Tesla Compact Car - Will It Cannibalize Sales?
Tesla's Compact car will eventually be unveiled, and when it is, I think we are going to see sales of it cannibalize the Model 3 and Model Y. This is why Tesla has not unveiled it yet. There are other reasons, of course, but this is the primary reason.
What are we doing to see out of the compact car that would make it cannibalize sales? I think it's because the car is going to cost around $25,000 and have 240 miles of range. That gives the vehicle a cost per mile to buy of about $104. This is insanely cheap compared to other Tesla models and their cost per mile.
As a reference, the Model 3 RWD, the most efficient car Tesla has is $158 cost per mile and $42,990 price; and the Model 3 Long Range (which isn't available right now) is $140 cost per mile with 358 miles of range and a $49,990 price. The compact car blows these two out of the water at 240 miles of range. Imagine if Tesla finds a way to produce it with more range and efficiency.
Of course, not everyone cares about range. In fact, some would say that range is the least important thing in an EV, especially when you have home charging.
I think what matters is the cost and size of the compact car. If it's just a little bit smaller than a Model 3, it will most definitely cannibalize sales of the Model 3. If it's a two door vehicle that is a lot smaller than the Model 3, in the minds of customers, these will be two different vehicles and the Model 3 will be the luxury sedan still and the compact car compared to the Toyota Corolla.
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Tesla Model 3 and Model Y - How to Stop Them From Getting Cannibalized
Tesla can stop the Model 3 and Model Y from getting cannibalized by the compact car and potential compact SUV. The following needs to happen for this to be the case:
* Tesla must unveil these vehicles very close to their production and first delivery dates
* Tesla must make them much smaller than the current Model 3 and Model Y
* Tesla must make the range much less than the current Model 3 and Model Y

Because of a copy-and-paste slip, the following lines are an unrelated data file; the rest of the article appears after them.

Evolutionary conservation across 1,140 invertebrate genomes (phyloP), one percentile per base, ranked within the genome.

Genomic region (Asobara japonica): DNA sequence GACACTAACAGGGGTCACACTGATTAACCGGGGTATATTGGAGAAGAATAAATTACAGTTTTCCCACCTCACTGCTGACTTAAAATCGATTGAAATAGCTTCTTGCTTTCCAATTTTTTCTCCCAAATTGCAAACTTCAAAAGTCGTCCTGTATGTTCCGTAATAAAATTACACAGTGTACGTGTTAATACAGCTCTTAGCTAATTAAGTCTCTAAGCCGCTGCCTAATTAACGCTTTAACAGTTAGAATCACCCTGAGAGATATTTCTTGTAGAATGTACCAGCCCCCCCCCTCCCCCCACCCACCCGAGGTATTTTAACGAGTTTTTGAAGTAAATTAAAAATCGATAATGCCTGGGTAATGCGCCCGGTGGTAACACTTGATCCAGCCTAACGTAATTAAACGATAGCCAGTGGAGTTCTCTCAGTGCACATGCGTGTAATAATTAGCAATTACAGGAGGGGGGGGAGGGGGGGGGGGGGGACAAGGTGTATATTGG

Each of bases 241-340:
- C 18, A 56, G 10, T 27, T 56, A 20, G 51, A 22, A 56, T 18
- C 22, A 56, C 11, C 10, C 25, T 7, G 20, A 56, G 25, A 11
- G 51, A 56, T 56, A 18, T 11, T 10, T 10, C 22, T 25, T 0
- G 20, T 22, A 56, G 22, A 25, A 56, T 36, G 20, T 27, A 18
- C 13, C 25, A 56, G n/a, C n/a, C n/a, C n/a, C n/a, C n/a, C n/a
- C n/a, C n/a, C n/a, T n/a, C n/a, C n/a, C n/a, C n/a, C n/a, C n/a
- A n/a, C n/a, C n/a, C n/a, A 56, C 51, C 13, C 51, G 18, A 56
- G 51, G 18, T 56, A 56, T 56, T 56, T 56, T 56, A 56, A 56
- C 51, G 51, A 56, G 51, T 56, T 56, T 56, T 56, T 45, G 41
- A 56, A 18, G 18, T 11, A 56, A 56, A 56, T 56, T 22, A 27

Let's tackle the first one. With the announcement of Giga Mexico and Tom Zhu wanting to break the Giga Shanghai building time of 9 months, we are going to see a compact announcement at the end of this year or early next year. Tesla won't be able to hide this car as they will need to take it out and test drive.
For the second one, Tesla must make a compact car and SUV much smaller than the Model 3 and Model Y in order to distinguish them as separate vehicles in the minds of consumers. Here are the current dimensions of the Model 3 and Model Y:
Model 3: Length: 184.8 inches; Width: 72.8 inches (without mirrors); Height: 56.8 inches
Model Y: Length: 187 inches; Width: 75.6 inches (without mirrors); Height: 64 inches
The compact car should be close to or less than the Toyota Corolla, with these specs: Length: 182.5 inches; Width: 70 inches; Height: 56.5 inches. That should be pretty achievable, but I think Tesla will make the car smaller than this. It will be more like a Honda Fit:
Honda Fit, 2020 Specs: Length: 161.4 inches; Width: 67 inches; Height: 60 inches.
Now we're talking. My Honda Fit was one efficient vehicle, and it was a full gas car. Tesla could keep the height even lower if they wanted and have it somewhere around 55 inches. If Tesla makes a compact car, it should make it the size of a Honda Fit, not a Toyota Corolla. A compact SUV should also be bigger than this, but smaller than the Model Y. Something like this:
Compact SUV Specs: Length: 170 inches; Width: 70 inches; Height: 62 inches. That puts the height close to the Model 3.
Lastly, if the range of these vehicles is the same as the Model 3 and Model Y, that is going to steer consumers, in my opinion, to the compact versions of these vehicles. The range for a compact car and SUV should be as follows (for a standard RWD version):
* Compact Car RWD Range: 240 miles
* Compact SUV RWD Range: 242 miles
This allows Tesla to use a much smaller battery pack in order to price these competitively at around $25,000 for a compact car and around $30,000 for a compact SUV.
Is there anything else Tesla can do to stop the compact vehicles from cannibalizing sales from the Model 3 and Model Y?
In Related News: Tesla's Energy Business is Flying Under the Radar of Wall Street
Tesla ~$25k compact car + IRA EV credit ~$250/mo to lease with $0 down.Tesla Insurance with 100 safety score ~$80/mo on average (estimated).Pictured below will be $30 monthly "fuel" costs regardless of mileage.All in monthly cost ~$350 per month. pic.twitter.com/KcpcNJvadw— Farzad Mesbahi (@farzyness) March 6, 2023
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Jeremy Johnson is a Tesla investor and supporter. He first invested in Tesla in 2017 after years of following Elon Musk and admiring his work ethic and intelligence. Since then, he's become a Tesla bull, covering anything about Tesla he can find, while also dabbling in other electric vehicle companies. Jeremy covers Tesla developments at Torque News. You can follow him on Twitter or LinkedIn to stay in touch and follow his Tesla news coverage on Torque News.